Archive for the ‘Research’ category

Tara McDowell – Pure Information: Conceptual Art at the Nova Scotia College of Art and Design

Image: John Baldessari, I Will Not Make Any More Boring Art, the Mezzanine Gallery, Nova Scotia College of Art and Design, 1-10 April 1971

Image: John Baldessari, I Will Not Make Any More Boring Art, the Mezzanine Gallery, Nova Scotia College of Art and Design, 1-10 April 1971

Talk by Tara McDowell

‘Pure Information: Conceptual Art at the Nova Scotia College of Art and Design’

Tuesday 26 May, 2-4pm,

Central Saint Martins, Room D113

In 1970, the coastal Canadian city of Halifax became an unexpected hotbed of conceptual art when a small art school, the Nova Scotia College of Art and Design, threw its doors open to a number of young artists who had decided that the idea mattered more than the object. Conceptual art often took the form of instructions, so it became an ideal vehicle for experimental education. Vito Acconci, Dan Graham, Lee Lozano, Yvonne Rainer, Simone Forti, Sol LeWitt, James Lee Byers, Lucy Lippard, Robert Barry, and many others retreated to Halifax for a time, and some especially influential conceptual artworks were made there. This lecture considers the Petri dish of Halifax circa 1970, and maps the everyday terrain that structured one of the most radical moments in the history of art. Rather than an aesthetics of administration or a politics of publicity, rather than artmaking as purely dematerialized, mechanized, or philosophized, imagine conceptual art circa 1970 as a site of draft dodging, game theory experiments, acid dropping, relational psychodramas, divisions and alliances, power plays, boredom, loneliness, and isolation at the end of the world. And all this at an art school.

Tara McDowell’s paper begins with a close reading of John Baldessari’s ‘I Will Not Make Any More Boring Art’ (1-10 April 1971), which was an exhibition at the Mezzanine Gallery, a small space founded in response to David Askevold’s Projects Class, an extraordinary experiment in conceptual art as pedagogy. Overall, her research has been into NSCAD as an expanded social site of making and showing, in some ways anticipating current hybrid research projects and spaces, albeit in a looser, less programmatic way. The Mezzanine is of interest less for any one exhibition that took place there – although shows such as Lee Lozano’s ‘Infofiction’ (27 January-13 February 1971) and Vito Acconci’s ‘Accessibilities’ (1-15 December 1970) perhaps stand out - and more for its relation to other forms of practice occurring simultaneously, with visual art, performance, teaching, printmaking and the NSCAD press all testing and nurturing each other.

Tara McDowell is Associate Professor and Director of Curatorial Practice at Monash University in Melbourne, Australia. She is Editor-at-Large of The Exhibitionist, a journal on curatorial practice and exhibition making for which she served as Founding Senior Editor, now published and distributed by The MIT Press. She holds a Ph.D. in the History of Art from the University of California, Berkeley and has held curatorial appointments at the CCA Wattis Institute for Contemporary Arts in San Francisco, the San Francisco Museum of Modern Art, and the Massachusetts Museum of Contemporary Art.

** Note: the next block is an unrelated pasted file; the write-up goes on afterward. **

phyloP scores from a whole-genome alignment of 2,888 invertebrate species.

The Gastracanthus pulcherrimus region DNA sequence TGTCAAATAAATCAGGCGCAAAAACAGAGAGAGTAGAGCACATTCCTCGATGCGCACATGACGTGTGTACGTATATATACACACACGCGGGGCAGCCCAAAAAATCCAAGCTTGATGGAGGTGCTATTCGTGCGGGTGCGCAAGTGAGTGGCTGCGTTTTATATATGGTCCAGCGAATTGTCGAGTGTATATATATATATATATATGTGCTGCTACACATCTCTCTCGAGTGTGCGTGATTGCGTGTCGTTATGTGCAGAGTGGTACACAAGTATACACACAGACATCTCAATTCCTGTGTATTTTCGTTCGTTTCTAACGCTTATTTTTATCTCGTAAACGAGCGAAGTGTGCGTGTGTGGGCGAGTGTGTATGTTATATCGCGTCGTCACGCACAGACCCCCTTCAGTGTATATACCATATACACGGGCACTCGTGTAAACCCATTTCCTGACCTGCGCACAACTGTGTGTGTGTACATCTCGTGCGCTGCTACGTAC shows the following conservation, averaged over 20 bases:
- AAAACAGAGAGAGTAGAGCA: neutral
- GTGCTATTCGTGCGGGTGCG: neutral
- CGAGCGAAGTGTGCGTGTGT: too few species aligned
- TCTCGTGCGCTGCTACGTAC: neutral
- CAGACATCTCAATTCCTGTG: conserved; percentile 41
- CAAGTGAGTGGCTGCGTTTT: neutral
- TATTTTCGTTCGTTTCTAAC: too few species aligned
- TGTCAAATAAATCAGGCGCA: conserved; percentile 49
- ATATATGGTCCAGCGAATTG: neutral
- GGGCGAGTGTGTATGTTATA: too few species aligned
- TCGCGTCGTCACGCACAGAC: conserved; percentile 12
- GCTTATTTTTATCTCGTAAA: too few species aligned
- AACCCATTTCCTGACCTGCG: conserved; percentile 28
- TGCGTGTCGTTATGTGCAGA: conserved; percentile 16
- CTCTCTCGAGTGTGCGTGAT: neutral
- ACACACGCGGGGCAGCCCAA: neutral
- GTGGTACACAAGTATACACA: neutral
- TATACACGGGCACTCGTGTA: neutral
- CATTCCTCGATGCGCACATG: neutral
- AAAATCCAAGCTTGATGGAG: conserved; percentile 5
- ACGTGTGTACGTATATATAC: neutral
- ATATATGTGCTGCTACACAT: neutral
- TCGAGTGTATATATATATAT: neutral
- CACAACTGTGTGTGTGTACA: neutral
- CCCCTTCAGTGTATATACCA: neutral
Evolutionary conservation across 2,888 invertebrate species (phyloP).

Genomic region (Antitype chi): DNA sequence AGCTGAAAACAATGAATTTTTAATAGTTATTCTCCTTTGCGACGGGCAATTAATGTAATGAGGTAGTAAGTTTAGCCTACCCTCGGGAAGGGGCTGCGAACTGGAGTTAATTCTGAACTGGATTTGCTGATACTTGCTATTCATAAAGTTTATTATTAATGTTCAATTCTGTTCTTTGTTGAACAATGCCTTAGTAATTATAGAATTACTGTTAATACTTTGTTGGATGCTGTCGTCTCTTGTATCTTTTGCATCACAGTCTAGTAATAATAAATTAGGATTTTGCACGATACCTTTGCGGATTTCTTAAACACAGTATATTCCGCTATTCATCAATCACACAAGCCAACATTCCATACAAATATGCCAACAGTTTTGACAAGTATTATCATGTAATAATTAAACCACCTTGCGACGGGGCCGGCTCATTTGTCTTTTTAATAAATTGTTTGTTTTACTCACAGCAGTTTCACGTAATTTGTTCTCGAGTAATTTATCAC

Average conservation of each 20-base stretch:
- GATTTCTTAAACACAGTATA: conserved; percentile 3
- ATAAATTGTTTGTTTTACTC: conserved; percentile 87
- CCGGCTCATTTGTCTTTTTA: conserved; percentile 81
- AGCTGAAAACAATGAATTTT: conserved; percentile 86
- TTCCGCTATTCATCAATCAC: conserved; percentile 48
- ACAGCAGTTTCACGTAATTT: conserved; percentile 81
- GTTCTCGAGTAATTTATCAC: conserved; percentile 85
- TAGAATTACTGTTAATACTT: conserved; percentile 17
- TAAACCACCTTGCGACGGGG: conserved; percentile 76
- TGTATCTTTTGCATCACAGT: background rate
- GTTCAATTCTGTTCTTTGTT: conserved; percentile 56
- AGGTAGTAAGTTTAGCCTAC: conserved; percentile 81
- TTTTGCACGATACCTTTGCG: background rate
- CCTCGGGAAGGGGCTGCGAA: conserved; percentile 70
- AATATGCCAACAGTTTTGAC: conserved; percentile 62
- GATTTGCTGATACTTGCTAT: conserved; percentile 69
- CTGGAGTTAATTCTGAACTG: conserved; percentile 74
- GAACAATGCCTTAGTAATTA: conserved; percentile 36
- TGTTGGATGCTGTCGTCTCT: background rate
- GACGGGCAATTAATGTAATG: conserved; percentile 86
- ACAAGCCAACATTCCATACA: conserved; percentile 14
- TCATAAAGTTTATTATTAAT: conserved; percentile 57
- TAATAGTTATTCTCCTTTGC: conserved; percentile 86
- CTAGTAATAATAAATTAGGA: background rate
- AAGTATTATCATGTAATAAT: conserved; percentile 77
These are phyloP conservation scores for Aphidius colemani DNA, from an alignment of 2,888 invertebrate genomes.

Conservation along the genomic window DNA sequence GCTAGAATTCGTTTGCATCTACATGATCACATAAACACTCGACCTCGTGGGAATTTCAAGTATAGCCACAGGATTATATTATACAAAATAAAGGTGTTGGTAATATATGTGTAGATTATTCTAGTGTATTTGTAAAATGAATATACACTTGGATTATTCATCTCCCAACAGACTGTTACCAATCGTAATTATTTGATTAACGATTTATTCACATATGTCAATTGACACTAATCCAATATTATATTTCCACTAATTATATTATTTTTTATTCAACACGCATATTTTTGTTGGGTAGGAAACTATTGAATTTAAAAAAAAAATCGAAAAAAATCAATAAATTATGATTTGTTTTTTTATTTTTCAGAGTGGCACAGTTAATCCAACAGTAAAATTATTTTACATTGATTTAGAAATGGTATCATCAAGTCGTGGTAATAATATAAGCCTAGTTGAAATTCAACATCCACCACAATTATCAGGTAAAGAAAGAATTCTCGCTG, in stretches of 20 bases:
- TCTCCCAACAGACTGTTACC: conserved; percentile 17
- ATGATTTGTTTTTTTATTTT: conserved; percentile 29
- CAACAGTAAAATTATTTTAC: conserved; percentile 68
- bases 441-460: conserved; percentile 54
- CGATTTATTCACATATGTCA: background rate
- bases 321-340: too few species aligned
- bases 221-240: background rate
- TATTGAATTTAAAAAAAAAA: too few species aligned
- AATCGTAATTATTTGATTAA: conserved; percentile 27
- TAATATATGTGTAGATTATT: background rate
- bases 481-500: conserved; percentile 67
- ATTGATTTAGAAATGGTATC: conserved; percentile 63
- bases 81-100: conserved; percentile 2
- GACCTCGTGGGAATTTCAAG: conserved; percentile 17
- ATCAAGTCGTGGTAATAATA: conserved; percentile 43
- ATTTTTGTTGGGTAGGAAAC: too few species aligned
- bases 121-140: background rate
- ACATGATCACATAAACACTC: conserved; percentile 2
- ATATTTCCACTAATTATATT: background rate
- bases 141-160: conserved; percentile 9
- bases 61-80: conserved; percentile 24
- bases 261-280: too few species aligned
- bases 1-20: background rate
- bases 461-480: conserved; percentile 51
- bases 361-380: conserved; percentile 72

Anyone interested in attending this event from outside CSM should email Lucy Steeds directly for further details: l.steeds@csm.arts.ac.uk

Student Selected for Hong Kong Residency

Exhibition view of Excessive Enthusiasm: Ha Bik Chuen and the Archive as Practice, Asia Art Archive, Hong Kong, 2015. Courtesy of Asia Art Archive.

Exhibition view of Excessive Enthusiasm: Ha Bik Chuen and the Archive as Practice, Asia Art Archive, Hong Kong, 2015. Courtesy of Asia Art Archive.

Central Saint Martins has teamed up with Asia Art Archive, creating a new exhibition studies research residency in Hong Kong.

Asia Art Archive is a non-profit organisation that documents and makes accessible art from the region.

Alec Steadman, a student on our MRes Art: Exhibition Studies course, has been chosen through open competition as the first research fellow. He will travel to Hong Kong in July 2015.

Diverse artistic practices
Alec’s work looks at the diverse models of self-organisation currently being practiced and developed by artists in Asia, with a particular focus on the south-east Asian archipelago. As part of his residency, he will give a talk about this project.

Alec will be provided with flights, accommodation, a per diem and a modest honorarium.

More information:
MRes Art: Exhibition Studies

Holding it Together: Art Magazines, Then and Now

A reading of five issues of Studio International magazine by Jo Melvin (2015). Film still. Camera by Oliver Beatty

A reading of five issues of Studio International magazine by Jo Melvin (2015). Film still. Camera by Oliver Beatty

Holding it Together: Art Magazines, Then and Now

Artist Pages, Policies and Criticism

Panel discussion with Jennifer Higgie, Jason Farago and Jo Melvin (Reader in Fine Art Theory at Chelsea College of Arts), convened by Antony Hudek and Alex Sainsbury